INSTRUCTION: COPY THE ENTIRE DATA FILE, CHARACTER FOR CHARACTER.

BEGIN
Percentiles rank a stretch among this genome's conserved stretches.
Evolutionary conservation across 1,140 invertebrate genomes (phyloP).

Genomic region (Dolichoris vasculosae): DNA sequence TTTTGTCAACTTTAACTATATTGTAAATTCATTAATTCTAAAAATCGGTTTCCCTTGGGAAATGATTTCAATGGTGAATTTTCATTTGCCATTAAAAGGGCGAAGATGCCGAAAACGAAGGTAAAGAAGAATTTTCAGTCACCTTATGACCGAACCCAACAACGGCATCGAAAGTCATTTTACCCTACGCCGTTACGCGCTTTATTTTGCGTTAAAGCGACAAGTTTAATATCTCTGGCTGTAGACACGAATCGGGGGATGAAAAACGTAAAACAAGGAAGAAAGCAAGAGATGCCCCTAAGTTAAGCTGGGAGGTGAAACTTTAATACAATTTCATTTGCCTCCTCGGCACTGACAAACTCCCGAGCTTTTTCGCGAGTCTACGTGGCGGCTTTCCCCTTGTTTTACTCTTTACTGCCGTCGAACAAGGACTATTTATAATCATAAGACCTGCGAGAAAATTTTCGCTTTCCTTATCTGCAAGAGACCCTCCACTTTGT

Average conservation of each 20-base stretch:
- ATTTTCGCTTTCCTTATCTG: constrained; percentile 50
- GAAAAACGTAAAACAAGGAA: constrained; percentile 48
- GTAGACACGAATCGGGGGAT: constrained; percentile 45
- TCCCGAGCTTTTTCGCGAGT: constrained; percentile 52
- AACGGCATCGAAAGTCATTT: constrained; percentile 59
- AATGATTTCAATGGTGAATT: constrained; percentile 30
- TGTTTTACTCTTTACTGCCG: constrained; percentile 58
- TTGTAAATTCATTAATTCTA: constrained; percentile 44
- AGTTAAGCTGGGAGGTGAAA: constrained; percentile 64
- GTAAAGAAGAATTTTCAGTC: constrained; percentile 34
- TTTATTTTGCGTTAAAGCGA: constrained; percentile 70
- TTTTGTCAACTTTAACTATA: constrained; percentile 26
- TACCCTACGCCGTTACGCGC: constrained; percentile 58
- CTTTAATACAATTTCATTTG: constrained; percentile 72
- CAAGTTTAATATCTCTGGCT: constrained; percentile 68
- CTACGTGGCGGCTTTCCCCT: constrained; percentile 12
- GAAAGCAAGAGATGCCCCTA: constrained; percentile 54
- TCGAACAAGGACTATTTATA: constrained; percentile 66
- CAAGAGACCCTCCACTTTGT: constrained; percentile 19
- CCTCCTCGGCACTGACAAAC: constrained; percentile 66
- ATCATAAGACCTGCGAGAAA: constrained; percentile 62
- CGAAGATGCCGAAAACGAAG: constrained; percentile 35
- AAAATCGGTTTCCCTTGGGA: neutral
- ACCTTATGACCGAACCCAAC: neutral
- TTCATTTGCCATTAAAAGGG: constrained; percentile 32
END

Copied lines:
Percentiles rank a stretch among this genome's conserved stretches.
Evolutionary conservation across 1,140 invertebrate genomes (phyloP).

Genomic region (Dolichoris vasculosae): DNA sequence TTTTGTCAACTTTAACTATATTGTAAATTCATTAATTCTAAAAATCGGTTTCCCTTGGGAAATGATTTCAATGGTGAATTTTCATTTGCCATTAAAAGGGCGAAGATGCCGAAAACGAAGGTAAAGAAGAATTTTCAGTCACCTTATGACCGAACCCAACAACGGCATCGAAAGTCATTTTACCCTACGCCGTTACGCGCTTTATTTTGCGTTAAAGCGACAAGTTTAATATCTCTGGCTGTAGACACGAATCGGGGGATGAAAAACGTAAAACAAGGAAGAAAGCAAGAGATGCCCCTAAGTTAAGCTGGGAGGTGAAACTTTAATACAATTTCATTTGCCTCCTCGGCACTGACAAACTCCCGAGCTTTTTCGCGAGTCTACGTGGCGGCTTTCCCCTTGTTTTACTCTTTACTGCCGTCGAACAAGGACTATTTATAATCATAAGACCTGCGAGAAAATTTTCGCTTTCCTTATCTGCAAGAGACCCTCCACTTTGT

Average conservation of each 20-base stretch:
- ATTTTCGCTTTCCTTATCTG: constrained; percentile 50
- GAAAAACGTAAAACAAGGAA: constrained; percentile 48
- GTAGACACGAATCGGGGGAT: constrained; percentile 45
- TCCCGAGCTTTTTCGCGAGT: constrained; percentile 52
- AACGGCATCGAAAGTCATTT: constrained; percentile 59
- AATGATTTCAATGGTGAATT: constrained; percentile 30
- TGTTTTACTCTTTACTGCCG: constrained; percentile 58
- TTGTAAATTCATTAATTCTA: constrained; percentile 44
- AGTTAAGCTGGGAGGTGAAA: constrained; percentile 64
- GTAAAGAAGAATTTTCAGTC: constrained; percentile 34
- TTTATTTTGCGTTAAAGCGA: constrained; percentile 70
- TTTTGTCAACTTTAACTATA: constrained; percentile 26
- TACCCTACGCCGTTACGCGC: constrained; percentile 58
- CTTTAATACAATTTCATTTG: constrained; percentile 72
- CAAGTTTAATATCTCTGGCT: constrained; percentile 68
- CTACGTGGCGGCTTTCCCCT: constrained; percentile 12
- GAAAGCAAGAGATGCCCCTA: constrained; percentile 54
- TCGAACAAGGACTATTTATA: constrained; percentile 66
- CAAGAGACCCTCCACTTTGT: constrained; percentile 19
- CCTCCTCGGCACTGACAAAC: constrained; percentile 66
- ATCATAAGACCTGCGAGAAA: constrained; percentile 62
- CGAAGATGCCGAAAACGAAG: constrained; percentile 35
- AAAATCGGTTTCCCTTGGGA: neutral
- ACCTTATGACCGAACCCAAC: neutral
- TTCATTTGCCATTAAAAGGG: constrained; percentile 32